The GlowLight delivers an even light, with only a little bit of difference on the very top of the screen. Other than the few dark spots at the top of the display, the GlowLight offers a comparable experience to the Paperwhite. The lighting on the Kindle Paperwhite is only a bit more evident, but mostly unnoticeable. Any differences in the lighting were only noticeable with the brightness on the highest setting, which is really too bright for reading at night.

When reading a book, the device displays the text with a page number counter on the bottom center of the screen. Tapping the page numbers brings up a menu of options including “content”, “find”, “go to”, “text”, and “more”. The content button displays chapters, highlights and note, and bookmarks for the eBook. The find feature allows users to search the book they are reading and the “go to” button lets users jump to another page. The text icon brings users to a menu where they can adjust the font type, font size, margins, line spacing, and text size. Finally, the “more” button brings users to the shop page for the e-book they are reading.

Barnes & Noble Nook GlowLight -- Side ViewOne main difference between the display on the Nook GlowLight and Kindle Paperwhite, is that the reading light on the Nook GlowLight can be completely turned off. On the Kindle Paperwhite, users can only turn the light to the lowest setting, but it is still technically on. Compared side by side in a lit room, there is no measurable difference in screen brightness when the Nook GlowLight is turned off and when the Paperwhite brightness is set to its lowest setting. Users will really only notice that the Paperwhite light isn’t completely “off” when in a dark room.

Other Buttons and Ports

The device features a dedicated home button in the form of an “N,” which serves as a home and wake button. Another button on the upper left hand side of the device, nestled into the rubber bumper, wakes the device and puts it to sleep. On the bottom of the device, users will find a mini-USB port for charging.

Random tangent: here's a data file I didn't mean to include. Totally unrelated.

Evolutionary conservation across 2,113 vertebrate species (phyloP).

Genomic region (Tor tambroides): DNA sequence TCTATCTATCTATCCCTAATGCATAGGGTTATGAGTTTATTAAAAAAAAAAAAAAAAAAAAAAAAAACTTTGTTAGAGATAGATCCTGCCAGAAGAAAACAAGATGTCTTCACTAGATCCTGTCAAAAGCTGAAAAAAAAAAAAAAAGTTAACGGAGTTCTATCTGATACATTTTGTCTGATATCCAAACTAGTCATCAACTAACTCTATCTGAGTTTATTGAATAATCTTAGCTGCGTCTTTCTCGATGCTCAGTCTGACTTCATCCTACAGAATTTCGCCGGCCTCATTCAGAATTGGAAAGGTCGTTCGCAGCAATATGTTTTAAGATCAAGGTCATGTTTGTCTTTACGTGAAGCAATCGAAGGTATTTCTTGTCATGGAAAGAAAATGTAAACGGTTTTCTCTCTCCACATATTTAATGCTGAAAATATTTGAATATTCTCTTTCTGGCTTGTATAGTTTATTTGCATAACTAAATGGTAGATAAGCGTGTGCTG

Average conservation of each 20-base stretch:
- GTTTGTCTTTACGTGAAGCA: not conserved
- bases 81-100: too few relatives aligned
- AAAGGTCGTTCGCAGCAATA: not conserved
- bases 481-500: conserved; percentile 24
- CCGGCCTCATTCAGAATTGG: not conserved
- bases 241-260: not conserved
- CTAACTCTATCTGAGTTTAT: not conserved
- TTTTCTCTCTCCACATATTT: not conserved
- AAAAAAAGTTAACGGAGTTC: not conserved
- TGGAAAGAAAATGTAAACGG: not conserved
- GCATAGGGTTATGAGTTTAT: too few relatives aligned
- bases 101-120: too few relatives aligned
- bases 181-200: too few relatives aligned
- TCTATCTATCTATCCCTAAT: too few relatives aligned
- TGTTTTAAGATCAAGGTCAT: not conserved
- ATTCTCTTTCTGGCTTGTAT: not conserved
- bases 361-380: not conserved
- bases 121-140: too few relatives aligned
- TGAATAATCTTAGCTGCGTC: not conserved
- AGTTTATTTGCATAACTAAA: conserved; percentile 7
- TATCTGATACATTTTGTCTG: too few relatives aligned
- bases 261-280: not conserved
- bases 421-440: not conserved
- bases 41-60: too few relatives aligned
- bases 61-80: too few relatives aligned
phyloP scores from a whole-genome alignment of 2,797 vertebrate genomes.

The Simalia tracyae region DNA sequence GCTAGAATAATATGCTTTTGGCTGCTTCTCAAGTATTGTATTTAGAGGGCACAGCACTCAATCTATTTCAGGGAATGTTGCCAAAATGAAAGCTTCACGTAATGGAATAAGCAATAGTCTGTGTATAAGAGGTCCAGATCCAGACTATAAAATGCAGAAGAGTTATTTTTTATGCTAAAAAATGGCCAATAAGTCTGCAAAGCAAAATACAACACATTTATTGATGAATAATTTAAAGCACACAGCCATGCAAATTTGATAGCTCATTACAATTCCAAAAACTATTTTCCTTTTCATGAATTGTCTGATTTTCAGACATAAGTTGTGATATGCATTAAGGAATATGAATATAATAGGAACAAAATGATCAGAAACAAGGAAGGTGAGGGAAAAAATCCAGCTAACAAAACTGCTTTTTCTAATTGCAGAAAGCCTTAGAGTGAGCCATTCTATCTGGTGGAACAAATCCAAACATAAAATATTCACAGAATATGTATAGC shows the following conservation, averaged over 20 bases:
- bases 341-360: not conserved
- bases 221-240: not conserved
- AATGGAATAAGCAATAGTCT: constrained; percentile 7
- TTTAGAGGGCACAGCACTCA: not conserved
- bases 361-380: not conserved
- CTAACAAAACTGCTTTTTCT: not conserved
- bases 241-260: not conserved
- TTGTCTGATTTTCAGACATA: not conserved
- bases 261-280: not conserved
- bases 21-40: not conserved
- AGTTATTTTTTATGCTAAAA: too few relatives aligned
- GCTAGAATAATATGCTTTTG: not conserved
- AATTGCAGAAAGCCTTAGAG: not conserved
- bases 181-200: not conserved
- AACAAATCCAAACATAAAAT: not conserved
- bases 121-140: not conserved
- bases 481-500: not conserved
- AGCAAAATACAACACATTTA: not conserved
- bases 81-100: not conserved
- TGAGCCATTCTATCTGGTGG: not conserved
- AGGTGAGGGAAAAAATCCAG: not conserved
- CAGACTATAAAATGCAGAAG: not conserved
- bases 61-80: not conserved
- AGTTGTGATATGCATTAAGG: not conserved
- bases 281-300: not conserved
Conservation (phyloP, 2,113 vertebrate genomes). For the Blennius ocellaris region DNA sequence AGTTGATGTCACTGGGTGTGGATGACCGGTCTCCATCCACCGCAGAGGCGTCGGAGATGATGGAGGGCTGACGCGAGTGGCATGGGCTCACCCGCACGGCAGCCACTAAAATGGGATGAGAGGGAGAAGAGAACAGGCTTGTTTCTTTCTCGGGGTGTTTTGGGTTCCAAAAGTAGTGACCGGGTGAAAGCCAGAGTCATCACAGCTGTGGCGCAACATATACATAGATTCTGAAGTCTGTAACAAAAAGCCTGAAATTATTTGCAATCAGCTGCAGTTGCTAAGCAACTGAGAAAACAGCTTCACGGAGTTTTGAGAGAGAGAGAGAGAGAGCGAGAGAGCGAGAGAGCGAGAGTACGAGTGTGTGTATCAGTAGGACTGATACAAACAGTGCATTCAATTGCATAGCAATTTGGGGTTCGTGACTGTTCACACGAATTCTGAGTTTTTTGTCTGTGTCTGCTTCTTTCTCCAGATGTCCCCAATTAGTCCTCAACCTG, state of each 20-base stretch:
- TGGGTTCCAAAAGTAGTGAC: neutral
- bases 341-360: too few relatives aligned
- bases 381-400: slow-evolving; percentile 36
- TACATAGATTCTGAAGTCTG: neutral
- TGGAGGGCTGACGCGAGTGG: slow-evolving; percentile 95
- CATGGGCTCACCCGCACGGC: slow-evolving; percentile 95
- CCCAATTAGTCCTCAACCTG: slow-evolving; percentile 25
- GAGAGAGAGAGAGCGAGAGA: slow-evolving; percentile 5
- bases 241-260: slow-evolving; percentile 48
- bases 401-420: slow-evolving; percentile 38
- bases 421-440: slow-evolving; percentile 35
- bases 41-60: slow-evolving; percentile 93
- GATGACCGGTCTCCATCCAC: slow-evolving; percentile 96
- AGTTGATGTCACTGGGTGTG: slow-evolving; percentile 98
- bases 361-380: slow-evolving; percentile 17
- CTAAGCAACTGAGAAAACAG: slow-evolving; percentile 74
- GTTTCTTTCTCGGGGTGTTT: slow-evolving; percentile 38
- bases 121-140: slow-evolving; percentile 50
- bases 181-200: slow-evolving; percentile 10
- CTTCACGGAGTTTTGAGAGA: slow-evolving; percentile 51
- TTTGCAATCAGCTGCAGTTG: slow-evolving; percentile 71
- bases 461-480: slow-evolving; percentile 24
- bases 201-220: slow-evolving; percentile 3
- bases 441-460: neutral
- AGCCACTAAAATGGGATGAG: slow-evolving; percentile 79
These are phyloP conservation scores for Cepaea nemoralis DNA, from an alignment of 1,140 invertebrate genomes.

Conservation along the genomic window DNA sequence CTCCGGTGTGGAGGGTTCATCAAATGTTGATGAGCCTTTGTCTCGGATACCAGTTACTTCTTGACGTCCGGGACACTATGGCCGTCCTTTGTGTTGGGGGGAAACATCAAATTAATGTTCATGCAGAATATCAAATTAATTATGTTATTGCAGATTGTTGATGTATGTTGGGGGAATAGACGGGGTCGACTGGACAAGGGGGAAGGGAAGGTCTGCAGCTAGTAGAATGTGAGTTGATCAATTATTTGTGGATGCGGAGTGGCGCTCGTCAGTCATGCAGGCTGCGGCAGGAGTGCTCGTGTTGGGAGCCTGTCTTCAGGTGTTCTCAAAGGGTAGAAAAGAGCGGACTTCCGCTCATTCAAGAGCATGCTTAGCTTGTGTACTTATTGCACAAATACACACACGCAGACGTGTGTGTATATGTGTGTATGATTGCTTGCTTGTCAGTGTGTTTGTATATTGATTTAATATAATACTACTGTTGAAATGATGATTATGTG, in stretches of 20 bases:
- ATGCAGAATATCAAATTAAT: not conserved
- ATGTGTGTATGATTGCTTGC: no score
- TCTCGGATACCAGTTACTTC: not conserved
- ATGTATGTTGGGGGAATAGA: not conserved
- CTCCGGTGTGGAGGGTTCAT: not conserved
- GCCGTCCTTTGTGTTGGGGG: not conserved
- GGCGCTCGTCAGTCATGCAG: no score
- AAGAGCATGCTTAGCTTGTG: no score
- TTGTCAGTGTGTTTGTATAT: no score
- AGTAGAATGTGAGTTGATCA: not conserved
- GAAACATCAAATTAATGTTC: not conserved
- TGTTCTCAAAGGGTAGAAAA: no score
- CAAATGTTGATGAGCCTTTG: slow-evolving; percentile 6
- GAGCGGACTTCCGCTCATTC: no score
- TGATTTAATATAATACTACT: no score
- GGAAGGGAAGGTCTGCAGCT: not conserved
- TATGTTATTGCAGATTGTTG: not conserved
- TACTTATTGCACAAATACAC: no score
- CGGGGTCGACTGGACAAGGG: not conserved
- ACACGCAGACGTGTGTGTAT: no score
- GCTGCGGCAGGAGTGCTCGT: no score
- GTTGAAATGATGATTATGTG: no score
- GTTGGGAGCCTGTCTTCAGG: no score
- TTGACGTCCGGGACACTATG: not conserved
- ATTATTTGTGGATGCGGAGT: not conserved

Barnes and Noble axed the microSD card reader on its latest GlowLight, limiting users to internal and cloud storage. The device comes with a dedicated 4GB of storage, 2.5GB of which is available for content, or around 2,000 books. Users can also make use of cloud storage to swap out books if they find the 2.5GB will not suffice. The lack of a remvable memory card slot isn’t a huge loss for readers, since the GlowLight isn’t a tablet device, and ebooks take up very little space.

Warranty

Concerns about the bumper prompted TPCR to look into the available warranty on this Nook device. It comes with a Manufacturer’s Limited Warranty for 1 year, with an additional 2 year extended warranty available for $24.95. The 2-year extended warranty covers defects and accidental damage, but brings the cost of the device to $145. In comparison, the Kindle Paperwhite 2-year extended warranty, offered through SquareTrade, is $29.99. So users will be looking at a cost of about $149 for the Wi-Fi Paperwhite with ad’s, making the GlowLight the cheaper option.

An advantage for the Nook GlowLight is BN’s brick and mortar stores. While Amazon offers prompt delivery and excellent customer service, there is something to be said about being able to talk to someone in person. With the purchase of a Nook, users can walk into any national Barnes and Noble retail location and speak with a representative about any issues with their device. But users that don’t live near a BN retail location might prefer the ease of Amazon’s shipping service.